It is very intresting pedagogy, but I think it is preferred to small number of students. do the content/ intended outcome differ to each station? how many stations in some they mention four here are three only.

    • Hi Elias,

      The total number of stations depends on how many students you want in a station. There is no “correct” number. You may have three, four, or six stations depending on the total number of students in your class or how many days you plan to dedicate to a station rotation. It’s totally flexible!


  21. I love the fact that when I am working in small groups I am still able to pay close attention to individual learners and collaborate with them. The ELA students take their learning into their hands and actively consume the content being taught. They think-pair-share with their partners or peers and the station allows the teacher to cater different learning styles. The stations setup allows time for more practice, small group or teacher time, choice work time, independency, and collaboration.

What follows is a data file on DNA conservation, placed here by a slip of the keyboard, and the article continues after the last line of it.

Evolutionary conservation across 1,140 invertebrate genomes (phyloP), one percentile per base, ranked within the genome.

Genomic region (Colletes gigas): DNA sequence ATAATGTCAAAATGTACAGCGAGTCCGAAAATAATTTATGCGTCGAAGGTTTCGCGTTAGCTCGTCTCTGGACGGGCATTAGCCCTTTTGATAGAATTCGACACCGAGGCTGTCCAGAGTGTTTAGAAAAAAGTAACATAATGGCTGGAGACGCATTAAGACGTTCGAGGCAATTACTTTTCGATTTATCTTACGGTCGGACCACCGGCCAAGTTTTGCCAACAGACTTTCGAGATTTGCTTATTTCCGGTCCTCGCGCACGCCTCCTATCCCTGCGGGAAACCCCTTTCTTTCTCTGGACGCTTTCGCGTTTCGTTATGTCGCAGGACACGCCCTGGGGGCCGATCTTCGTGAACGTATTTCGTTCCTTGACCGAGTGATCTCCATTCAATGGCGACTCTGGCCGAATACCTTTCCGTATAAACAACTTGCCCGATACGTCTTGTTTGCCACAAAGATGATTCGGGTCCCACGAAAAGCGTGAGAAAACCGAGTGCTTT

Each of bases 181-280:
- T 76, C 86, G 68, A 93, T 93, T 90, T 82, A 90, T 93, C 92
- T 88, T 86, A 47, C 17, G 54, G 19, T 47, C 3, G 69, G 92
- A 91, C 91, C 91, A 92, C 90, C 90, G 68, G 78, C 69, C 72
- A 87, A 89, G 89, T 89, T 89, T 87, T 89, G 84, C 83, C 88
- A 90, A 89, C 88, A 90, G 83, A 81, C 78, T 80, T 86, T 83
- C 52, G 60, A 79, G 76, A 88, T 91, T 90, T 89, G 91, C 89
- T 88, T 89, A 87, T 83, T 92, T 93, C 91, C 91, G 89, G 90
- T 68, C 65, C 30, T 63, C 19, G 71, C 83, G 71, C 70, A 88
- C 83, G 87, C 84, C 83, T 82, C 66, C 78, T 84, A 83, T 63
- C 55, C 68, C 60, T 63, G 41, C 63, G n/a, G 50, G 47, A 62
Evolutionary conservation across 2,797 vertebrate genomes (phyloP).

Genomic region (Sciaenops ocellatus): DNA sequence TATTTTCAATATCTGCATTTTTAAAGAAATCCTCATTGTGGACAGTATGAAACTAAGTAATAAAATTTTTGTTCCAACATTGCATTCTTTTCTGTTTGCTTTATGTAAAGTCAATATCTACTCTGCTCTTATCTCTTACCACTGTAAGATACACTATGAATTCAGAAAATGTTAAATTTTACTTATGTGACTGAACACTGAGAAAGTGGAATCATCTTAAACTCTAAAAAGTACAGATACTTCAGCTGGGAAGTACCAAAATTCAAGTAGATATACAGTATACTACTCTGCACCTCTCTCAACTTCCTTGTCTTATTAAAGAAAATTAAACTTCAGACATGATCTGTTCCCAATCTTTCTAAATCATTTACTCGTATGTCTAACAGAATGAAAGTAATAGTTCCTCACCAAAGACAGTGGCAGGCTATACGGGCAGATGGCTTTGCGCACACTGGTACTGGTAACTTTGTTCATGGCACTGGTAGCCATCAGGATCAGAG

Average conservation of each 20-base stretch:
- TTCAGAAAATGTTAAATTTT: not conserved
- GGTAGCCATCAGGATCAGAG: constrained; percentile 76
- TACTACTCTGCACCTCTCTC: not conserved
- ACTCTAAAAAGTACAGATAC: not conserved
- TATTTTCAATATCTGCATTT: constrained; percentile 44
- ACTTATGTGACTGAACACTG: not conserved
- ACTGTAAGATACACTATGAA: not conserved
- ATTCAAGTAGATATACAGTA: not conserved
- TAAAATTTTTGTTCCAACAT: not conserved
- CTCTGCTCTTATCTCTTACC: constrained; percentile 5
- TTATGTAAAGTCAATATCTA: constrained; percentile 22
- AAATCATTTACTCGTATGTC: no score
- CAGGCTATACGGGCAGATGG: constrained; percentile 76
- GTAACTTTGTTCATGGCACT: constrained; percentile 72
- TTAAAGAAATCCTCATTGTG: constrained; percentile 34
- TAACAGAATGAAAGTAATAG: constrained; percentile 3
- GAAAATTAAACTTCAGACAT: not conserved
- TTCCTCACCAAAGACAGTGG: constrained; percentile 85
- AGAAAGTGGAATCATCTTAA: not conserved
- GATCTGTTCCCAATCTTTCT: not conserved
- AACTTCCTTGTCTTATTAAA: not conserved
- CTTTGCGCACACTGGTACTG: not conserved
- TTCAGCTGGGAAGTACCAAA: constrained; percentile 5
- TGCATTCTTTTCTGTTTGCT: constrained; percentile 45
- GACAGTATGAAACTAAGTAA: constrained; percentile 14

22. My students typically have autonomy in my class to work in groups or individually…but I do love the would you rather approach! Stealing this idea. šŸ™‚

  23. I recently implemented the Station Rotation method in my Chinese Language writing lesson, and I must say, it proved to be a valuable approach, especially when dealing with limited technology resources. By structuring the activities to cater to each student’s readiness level, I witnessed a high level of engagement among my students.

    The Station Rotation allowed me to make the most of the limited technology available in the classroom. I set up various stations, each offering unique tasks and exercises, tailored to the individual needs and abilities of my students. Some stations involved interactive language learning apps, while others focused on hands-on writing exercises or collaborative discussions.

    As I observed my students moving from one station to another, I was thrilled to see their enthusiasm and focused attention. They actively participated in the activities, and I noticed significant improvements in their language comprehension and writing skills.